All things considered to have the first rescue chopper in the air 32 minutes after the chopper ditched is not that bad considering that the ready/up time for the military SAR crews is 30 minutes as well.

Edward G. Hollett said...

Since they were the dedicated/designated back-up to 103 and knew they were on point since 103 was out of the immediate area, I find it astonishing that they were in such a relaxed (relative choice of words) state of readiness.

103s ready time is 15 minutes to launch during daylight and 45 mins after hours. The only way to shorten that daylight time is to have peiople sitting in seats waiting for a launch order or at night to have people working night shifts with an aircraft rady to go as well.

Overall, given that in any case Cougar would likely be the first helo to any scene east of St. John's (odds are 103 will not be in the area given the size of the territory they cover) I'd consider that to be a pretty relaxed state of readiness.

Edward G. Hollett said...

@ Anonymous 2333:

There are times when people signing anonymously is frustrating and this is one of them. You seem to have some direct knowledge so it would be helpful to know what it is and where it comes from.

From my review of the newser videos, there is some conflict and confusion.

That seems to be a result of the way this emergency was handled overall, at least from the newser perspective: it wasn't obvious to me who was in charge. As good as things were that's one point from an emergency comms perspective I hope someone gets a huge grip on for any future contingency.

Still, I took away right from the outset that one set of PLBS had worked since there were unequivocal statements of that on Day One. The next day, in a different context you get a different answer but people should be able to piece things together.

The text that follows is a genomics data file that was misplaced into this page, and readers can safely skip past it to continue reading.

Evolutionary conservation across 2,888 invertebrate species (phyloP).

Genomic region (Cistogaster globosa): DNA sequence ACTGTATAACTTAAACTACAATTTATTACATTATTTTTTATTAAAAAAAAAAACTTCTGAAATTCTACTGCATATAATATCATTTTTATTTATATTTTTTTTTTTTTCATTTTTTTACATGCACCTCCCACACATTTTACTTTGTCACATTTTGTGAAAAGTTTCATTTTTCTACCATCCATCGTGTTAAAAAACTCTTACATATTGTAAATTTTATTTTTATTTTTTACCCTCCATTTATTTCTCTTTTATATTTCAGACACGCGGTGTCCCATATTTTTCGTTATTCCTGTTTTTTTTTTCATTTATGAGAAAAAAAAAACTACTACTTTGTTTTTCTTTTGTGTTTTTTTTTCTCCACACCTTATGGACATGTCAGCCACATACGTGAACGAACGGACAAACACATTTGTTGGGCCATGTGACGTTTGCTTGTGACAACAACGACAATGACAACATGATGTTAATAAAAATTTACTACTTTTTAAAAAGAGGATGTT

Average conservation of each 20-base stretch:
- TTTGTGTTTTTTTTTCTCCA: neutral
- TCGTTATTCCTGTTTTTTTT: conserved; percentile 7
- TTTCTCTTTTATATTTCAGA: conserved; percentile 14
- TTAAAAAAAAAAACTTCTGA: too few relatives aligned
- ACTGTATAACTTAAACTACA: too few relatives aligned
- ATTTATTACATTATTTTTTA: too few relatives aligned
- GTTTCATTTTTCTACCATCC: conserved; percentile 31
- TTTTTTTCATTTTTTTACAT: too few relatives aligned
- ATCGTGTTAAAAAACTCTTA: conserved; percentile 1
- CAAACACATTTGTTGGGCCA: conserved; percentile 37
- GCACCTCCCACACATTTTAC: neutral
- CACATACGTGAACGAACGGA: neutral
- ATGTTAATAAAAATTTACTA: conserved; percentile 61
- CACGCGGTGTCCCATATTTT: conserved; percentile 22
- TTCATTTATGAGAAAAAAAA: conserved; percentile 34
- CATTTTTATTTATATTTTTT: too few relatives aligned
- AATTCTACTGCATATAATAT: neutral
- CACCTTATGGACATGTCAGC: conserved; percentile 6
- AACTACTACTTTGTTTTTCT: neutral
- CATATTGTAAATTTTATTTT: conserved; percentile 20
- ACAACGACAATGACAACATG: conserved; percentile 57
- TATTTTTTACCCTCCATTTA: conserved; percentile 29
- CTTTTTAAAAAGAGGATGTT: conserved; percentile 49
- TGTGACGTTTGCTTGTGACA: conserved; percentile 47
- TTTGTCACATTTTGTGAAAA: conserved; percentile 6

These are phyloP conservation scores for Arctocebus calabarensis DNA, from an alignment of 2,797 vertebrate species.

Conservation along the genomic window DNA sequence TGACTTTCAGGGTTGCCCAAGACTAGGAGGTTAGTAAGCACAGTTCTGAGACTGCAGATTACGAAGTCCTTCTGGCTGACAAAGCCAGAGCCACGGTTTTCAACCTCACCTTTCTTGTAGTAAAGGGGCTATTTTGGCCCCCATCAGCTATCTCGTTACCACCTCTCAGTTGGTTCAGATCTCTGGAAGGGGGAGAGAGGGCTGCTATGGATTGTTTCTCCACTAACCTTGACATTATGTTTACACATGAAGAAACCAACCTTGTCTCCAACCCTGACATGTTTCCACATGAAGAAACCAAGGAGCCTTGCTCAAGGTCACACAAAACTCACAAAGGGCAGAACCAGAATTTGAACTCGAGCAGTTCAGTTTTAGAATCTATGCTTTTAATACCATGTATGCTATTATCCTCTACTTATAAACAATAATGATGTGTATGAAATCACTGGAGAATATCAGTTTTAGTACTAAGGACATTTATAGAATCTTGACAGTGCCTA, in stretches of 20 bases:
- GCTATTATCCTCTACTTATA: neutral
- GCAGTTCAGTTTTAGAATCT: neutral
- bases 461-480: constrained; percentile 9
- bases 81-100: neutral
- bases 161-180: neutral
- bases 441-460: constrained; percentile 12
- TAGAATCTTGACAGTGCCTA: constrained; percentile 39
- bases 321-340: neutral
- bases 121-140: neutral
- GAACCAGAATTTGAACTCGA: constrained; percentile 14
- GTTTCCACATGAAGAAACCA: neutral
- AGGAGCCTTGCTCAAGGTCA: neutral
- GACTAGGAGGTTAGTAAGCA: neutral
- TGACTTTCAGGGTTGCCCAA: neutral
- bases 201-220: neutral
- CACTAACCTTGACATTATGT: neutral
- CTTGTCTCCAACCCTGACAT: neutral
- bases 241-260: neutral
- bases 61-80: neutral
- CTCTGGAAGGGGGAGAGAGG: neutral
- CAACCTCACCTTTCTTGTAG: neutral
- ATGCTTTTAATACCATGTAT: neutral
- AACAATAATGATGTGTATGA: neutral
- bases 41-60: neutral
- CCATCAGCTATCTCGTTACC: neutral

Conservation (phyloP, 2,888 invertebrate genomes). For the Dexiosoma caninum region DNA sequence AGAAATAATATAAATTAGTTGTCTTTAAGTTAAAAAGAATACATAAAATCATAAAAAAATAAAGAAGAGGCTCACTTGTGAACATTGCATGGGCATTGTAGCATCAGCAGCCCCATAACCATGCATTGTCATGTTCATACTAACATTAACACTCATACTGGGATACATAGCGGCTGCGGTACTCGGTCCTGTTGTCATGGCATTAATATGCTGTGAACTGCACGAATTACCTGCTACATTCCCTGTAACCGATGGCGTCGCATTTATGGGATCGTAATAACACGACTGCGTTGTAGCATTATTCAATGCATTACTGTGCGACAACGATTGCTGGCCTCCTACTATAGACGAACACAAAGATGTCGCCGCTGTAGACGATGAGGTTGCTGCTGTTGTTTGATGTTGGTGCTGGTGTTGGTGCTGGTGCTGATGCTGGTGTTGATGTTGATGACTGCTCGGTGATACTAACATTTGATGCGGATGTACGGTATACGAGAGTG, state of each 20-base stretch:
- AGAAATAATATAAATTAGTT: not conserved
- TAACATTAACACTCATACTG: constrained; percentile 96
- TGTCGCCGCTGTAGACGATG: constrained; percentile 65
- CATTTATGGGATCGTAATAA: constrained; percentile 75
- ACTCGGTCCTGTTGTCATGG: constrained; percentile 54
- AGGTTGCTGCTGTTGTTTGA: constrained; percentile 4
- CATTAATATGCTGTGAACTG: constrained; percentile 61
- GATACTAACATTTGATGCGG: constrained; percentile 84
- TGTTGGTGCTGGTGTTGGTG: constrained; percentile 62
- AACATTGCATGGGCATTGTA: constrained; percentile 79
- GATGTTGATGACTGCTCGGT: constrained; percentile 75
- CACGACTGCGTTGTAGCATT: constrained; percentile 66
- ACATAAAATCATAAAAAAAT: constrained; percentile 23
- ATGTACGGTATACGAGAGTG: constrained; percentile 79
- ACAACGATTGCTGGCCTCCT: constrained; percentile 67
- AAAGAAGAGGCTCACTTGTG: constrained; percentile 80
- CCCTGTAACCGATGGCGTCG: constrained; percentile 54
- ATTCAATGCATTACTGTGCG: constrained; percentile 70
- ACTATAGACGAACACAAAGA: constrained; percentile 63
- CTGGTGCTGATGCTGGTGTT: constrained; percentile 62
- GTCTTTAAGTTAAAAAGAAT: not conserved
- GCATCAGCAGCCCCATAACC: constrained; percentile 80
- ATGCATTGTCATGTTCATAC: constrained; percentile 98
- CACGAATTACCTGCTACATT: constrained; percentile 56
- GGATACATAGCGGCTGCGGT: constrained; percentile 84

That confusion didn't come on the morning of but on the late afternoon and next day after.

In the morning, there were bags of rumour flying around town that, in hindsight could only have come from sources who were pretty close to the operation or had access to the radio comms back and forth with CHI91.

Anonymous said...

Where is the 15 and 45 minute time frames coming from? Daytime response time is 1 hour from callout to airbourne and 2 hours after hours as was proven with the Melinda & Keith II tragedy and again in Checkmate III. Maybe some better response time lines can be put in place but its not like jumping in a fire truck and turning the key. Pre-flight checks and protocols take time as well as flight crew preparations which include briefings. I personally think 103 and Cougar are doing a great job given the system and equipment they are working with. That said there will always be room for improovement as technology changes and requirements change. Gander is a central location for ALL NL and the oil fields are only a part of NL albiet an important part but so are our offshore fishing fleet.

Edward G. Hollett said...

Thanks for the input Anonymous 2155.

I double-checked and my recollection was faulty. Then again, your version was off a wee bit too.

The TSB report on the Melina and Keith contains this information:

"Although the vessel capsized a half hour before the end of regular Department of National Defence (DND) working hours, for which DND has a 30-minute response standard, tasking of SAR air resources occurred after working hours. As such, the primary SAR air resources at Canadian Forces Base Gander were operating on the quiet hour standard of a two-hour (maximum) response time. The response helicopter (R908) departed for the scene 80 minutes after being tasked and it is not possible to determine the impact of this on the eventual outcome."

In other words:

- 30 mins during working hours.
- maximum two hours response time during quiet hours.

That quiet hours time is given as a maximum meaning that it would be posible in some circumstances to reduce the times involved.

Great job? Agreed.

But where is this business about "the system and equipment" coming from?

Both the 101 and the 92 are modern, powerful state-of-the-art aircraft. They are well-maintained by top notch maint teams and crewed in flight by top notch pilots, navs and SAR techs.

As for the time lags from tasking to launch, those can be cut down by a variety of protcols and that minimise the time that needs to be spent on pre-flights etc. it can be done. People just need to make the decisions and allocate the funds to do it.

And hey, next time sign your name. If you are going to make a solid contribution, why not stand behind it?